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A new N.C. push for teacher tenure reform

Republicans point to Colorado law as model for accountability

N.C. Senate leader Phil Berger didn’t spend much time on education last week in his preview of the upcoming legislative session, but the Eden Republican provided a new clue about how his party will pursue the delicate issue of how we reward and dismiss our teachers.

Berger pointed to a landmark Colorado law, passed in 2010 and signed by a Democratic governor, as a potential model of teacher tenure and evaluation. The law forces teachers to earn tenure through performance, and it can rescind tenure if a teacher is ineffective over a period of time. That’s an improvement over what N.C. Republicans proposed last year – eliminating tenure altogether for a system of awarding teachers one- to four-year contracts. That plan died in committee.

Currently, most N.C. public school teachers are eligible for tenure after at least four years on the job. Once they achieve that career status, they can’t be fired except for proper cause. Critics here and across the country say that tenured teachers are rarely fired, no matter how poorly they might do in the classroom. States have tried to confront the politically thorny issue for years, and the Colorado law was seen as a breakthrough by many education reformers.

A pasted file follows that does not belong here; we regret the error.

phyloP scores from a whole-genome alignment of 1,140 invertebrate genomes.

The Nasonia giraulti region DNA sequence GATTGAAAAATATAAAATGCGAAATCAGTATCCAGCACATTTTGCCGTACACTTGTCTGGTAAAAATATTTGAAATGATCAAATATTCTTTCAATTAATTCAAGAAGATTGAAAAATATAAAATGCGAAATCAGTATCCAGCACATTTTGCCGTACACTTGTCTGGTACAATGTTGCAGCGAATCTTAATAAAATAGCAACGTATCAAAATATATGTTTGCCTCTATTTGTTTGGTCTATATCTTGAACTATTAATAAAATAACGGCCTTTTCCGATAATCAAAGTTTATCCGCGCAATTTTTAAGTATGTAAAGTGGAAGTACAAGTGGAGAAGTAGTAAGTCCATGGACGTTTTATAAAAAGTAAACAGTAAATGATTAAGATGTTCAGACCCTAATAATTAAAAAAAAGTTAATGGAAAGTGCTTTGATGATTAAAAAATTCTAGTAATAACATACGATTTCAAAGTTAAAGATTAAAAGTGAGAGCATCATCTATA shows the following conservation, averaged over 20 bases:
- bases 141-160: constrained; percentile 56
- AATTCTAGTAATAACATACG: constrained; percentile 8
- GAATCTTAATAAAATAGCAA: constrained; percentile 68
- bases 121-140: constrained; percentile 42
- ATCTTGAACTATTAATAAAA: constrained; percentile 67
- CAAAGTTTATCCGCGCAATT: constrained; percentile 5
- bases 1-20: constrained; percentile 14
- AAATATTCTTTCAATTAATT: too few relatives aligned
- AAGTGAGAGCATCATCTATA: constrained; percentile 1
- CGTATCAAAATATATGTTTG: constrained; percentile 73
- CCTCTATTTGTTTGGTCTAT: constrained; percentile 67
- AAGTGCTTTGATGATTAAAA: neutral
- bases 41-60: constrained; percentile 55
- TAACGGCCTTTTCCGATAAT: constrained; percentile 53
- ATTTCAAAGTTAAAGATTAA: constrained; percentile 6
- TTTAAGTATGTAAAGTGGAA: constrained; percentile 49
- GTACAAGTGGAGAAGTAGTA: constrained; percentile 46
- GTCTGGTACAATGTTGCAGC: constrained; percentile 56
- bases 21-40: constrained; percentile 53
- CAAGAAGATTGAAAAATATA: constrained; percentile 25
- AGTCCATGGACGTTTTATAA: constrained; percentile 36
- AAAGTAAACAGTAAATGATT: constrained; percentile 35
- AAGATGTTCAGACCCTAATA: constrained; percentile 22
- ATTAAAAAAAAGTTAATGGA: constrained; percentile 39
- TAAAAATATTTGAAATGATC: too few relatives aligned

The law, which was introduced by Republicans and opposed by the state’s largest teachers union, requires that teachers have annual evaluations based at least 50 percent on student growth, measured in part by test scores. Teachers who receive three straight positive evaluations are eligible for tenure, which guarantees an appeals process before a dismissal. Tenure can be rescinded, however, if a teacher is rated “ineffective” for two straight years.

Education reformers hailed the law for its promise in identifying ineffective teachers and weeding out those that continued to perform poorly. N.C. lawmakers should pursue reform with the same goals, but with caveats:

First, the tests used for student and teacher evaluation must be done right. North Carolina is rolling out new year-end exams that include math and reading tests tied to more rigorous “common core” standards that dozens of states have adopted. CMS officials say that the state plans to use a “value added” rating that shows how much a teacher helped students master their material.

We think student testing is one legitimate way to measure teacher effectiveness, but it will take a few years, perhaps more, for the state to develop a sufficient body of data while working out kinks in testing and scoring. No tenure law should begin before the testing system is ready.

Also, any evaluation should combine those test results with assessments from peers and principals, who understand best the challenges teachers face in their classrooms and schools. If teachers struggle, they should have access to a professional support system that offers the opportunity for improvement before dismissal.

All of which takes money, but N.C. lawmakers shouldn’t be looking for a cheap education fix. North Carolina needs a tenure and evaluation structure that not only holds poorly performing teachers accountable, but also develops and rewards those whom we’d love to have standing before our children.

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